Food Safety

Oprah Not "The Only Mad Cow In America," Thanks to Texas Governor Perry

A popular Texas bumper sticker reads: "The only mad cow in America is Oprah." Not anymore, after the U.S. Department of Agriculture recently announced that the first confirmed home-grown case of mad cow is a Texas beef cow.

As Sheldon Rampton and I report in Mad Cow USA, the United States failed to take the measures necessary to stop the spread of the fatal dementia dubbed mad cow disease. However, a successful PR campaign by industry and government has, to this day, fooled most of the press and the public into believing that all necessary steps were taken long ago. A major part of the effort to spin and intimidate media coverage involved suing Oprah Winfrey under the Texas Food Disparagement Act, after her 1996 program examining mad cow risks in America.

The Junk Food Lobby Wins Again

Last week, Connecticut Governor Jodi Rell vetoed "what would have been the nation's strongest school-based nutrition law," writes Michele Simon. "With one stroke of the pen, she put to rest an extremely contentious three-year battle to rid Connecticut schools of soda and junk food. Similar scenarios are being played out in state capitals all over the nation, where high-paid lobbyists of multi-national corporations such as Coca-Cola are swooping in to foil the efforts of local nutrition advocates, educators.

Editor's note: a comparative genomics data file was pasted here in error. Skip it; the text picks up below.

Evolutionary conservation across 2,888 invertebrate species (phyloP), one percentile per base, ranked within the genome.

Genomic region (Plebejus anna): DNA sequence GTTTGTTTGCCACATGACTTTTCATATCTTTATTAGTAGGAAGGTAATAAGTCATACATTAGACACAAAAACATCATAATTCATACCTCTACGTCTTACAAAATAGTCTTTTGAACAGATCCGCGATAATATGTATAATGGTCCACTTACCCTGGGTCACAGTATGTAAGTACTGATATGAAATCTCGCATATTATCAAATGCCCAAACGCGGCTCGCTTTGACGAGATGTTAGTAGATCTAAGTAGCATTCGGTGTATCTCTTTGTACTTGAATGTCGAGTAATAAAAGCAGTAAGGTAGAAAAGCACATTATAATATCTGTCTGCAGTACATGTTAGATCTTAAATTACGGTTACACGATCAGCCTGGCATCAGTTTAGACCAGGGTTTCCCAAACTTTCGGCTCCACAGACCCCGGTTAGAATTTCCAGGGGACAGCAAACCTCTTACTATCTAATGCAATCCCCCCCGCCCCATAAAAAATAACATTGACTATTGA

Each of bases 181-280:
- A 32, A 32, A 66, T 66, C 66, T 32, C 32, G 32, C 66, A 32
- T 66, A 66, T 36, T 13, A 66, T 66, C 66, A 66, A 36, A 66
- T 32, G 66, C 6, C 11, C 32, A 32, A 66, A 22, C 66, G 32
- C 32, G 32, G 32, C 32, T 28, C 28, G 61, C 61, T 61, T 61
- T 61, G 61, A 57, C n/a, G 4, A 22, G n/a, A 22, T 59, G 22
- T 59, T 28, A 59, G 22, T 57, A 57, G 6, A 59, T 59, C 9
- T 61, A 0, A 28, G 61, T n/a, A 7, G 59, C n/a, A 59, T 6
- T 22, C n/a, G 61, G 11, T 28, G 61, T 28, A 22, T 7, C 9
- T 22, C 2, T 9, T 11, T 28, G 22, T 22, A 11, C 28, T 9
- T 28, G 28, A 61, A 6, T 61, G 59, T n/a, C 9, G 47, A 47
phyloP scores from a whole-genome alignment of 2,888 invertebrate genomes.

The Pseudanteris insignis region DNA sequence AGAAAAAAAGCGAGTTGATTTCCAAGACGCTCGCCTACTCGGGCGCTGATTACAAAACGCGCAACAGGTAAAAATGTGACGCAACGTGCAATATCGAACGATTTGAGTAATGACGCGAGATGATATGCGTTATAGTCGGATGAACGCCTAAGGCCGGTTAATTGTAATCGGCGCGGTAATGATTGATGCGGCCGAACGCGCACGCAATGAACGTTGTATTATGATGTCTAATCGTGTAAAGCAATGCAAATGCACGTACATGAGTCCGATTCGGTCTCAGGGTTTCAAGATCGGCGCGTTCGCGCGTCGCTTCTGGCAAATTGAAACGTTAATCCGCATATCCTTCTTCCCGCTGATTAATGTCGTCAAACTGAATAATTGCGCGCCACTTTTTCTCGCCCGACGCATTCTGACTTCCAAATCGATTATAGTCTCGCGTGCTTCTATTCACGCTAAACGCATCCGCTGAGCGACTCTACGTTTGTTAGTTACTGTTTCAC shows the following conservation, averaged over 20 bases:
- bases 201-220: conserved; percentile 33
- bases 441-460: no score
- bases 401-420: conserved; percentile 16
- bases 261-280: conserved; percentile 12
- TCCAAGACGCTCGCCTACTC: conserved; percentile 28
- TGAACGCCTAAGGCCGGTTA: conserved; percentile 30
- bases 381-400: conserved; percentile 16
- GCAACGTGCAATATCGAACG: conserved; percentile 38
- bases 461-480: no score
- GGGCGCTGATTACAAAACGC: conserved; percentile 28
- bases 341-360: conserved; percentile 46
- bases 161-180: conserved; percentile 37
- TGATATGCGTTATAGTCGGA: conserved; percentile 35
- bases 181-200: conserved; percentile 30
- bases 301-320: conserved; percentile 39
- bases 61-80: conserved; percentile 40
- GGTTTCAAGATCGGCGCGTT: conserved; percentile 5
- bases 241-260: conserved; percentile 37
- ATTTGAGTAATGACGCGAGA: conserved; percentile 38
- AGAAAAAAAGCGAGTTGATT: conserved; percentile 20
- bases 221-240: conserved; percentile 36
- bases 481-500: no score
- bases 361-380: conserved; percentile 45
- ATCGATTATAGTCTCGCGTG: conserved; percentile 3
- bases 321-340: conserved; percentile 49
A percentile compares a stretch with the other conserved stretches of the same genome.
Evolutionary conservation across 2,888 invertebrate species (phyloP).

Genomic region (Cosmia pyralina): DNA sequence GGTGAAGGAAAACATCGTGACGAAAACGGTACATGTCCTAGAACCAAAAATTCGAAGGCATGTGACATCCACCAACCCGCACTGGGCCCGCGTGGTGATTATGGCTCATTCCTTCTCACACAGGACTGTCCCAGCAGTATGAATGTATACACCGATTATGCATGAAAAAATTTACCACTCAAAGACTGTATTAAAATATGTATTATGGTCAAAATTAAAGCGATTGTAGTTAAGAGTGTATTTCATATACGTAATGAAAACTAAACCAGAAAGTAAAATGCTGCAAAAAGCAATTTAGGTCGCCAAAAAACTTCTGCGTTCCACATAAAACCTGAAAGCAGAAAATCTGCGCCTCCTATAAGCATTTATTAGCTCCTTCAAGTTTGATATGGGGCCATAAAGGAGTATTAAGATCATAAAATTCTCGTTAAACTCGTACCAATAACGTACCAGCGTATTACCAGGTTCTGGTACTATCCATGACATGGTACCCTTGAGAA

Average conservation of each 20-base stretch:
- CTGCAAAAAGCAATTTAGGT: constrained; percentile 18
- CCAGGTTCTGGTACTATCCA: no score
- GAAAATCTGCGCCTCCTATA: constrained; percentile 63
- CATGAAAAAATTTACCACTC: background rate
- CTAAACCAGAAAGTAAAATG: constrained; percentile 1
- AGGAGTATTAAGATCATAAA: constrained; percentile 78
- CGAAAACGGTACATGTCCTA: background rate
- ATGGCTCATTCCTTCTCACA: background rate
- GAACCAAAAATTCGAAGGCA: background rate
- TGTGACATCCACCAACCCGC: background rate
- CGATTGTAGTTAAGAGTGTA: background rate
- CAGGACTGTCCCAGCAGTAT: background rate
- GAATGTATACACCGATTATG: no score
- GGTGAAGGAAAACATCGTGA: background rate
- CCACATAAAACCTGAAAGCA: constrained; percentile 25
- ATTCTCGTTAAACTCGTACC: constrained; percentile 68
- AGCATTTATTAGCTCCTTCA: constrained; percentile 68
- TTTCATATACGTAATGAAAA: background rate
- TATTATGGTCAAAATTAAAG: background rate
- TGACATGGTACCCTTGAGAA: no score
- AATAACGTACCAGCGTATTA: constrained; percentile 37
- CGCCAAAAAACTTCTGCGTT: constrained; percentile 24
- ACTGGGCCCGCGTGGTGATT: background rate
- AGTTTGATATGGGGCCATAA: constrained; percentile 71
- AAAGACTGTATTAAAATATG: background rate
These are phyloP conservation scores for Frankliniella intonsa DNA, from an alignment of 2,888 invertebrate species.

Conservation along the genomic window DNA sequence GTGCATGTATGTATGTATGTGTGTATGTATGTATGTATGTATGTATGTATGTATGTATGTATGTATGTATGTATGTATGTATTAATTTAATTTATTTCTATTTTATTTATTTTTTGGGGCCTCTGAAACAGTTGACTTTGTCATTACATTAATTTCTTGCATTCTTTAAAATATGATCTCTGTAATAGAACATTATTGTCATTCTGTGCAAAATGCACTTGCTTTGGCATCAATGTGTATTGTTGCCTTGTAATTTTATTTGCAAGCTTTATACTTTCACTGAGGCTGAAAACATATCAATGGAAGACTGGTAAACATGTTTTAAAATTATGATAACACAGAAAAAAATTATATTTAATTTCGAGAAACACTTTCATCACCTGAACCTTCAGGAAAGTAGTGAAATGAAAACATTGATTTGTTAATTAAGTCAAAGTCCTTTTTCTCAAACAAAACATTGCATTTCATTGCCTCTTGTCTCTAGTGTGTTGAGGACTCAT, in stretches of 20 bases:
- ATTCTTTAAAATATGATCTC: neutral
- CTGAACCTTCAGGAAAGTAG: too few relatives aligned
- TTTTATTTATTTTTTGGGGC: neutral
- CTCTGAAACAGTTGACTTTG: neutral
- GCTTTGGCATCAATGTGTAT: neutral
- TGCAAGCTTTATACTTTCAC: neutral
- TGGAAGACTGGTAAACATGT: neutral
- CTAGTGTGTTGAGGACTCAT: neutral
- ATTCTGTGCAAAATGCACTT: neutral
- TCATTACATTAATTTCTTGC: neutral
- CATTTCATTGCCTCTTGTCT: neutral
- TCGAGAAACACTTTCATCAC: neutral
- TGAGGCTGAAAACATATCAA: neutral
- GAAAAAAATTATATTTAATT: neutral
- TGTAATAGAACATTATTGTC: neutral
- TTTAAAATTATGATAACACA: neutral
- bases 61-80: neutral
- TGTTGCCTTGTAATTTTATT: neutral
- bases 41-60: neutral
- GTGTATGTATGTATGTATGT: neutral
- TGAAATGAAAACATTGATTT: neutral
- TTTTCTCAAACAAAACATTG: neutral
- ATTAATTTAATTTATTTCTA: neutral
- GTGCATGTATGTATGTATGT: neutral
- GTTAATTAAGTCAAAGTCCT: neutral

You Don't Know Where that Meat Has Been

"The Meat Promotion Coalition has been formed in the office of Washington's top agriculture (public affairs) / lobby firm, Lesher & Russell," reports O'Dwyer's. Coalition members include Tyson Foods, Hormel Foods, Cargill, the National Catttlemen's Beef Association, National Pork Producers, American Meat Institute, National Meat Association, and American Farm Bureau Federation.


Beans Means Cash

British celebrity chef Jamie Oliver has admitted accepting £15,000 ($US28,000) from Heinz as part of a product placement deal in which he agreed to include an up-market version of baked beans on toast on the menu at his restaurant. "I should have been brighter," Oliver told The Independent. The success of Oliver’s television cooking program, The Naked Chef, has led to three books and a follow up television series.



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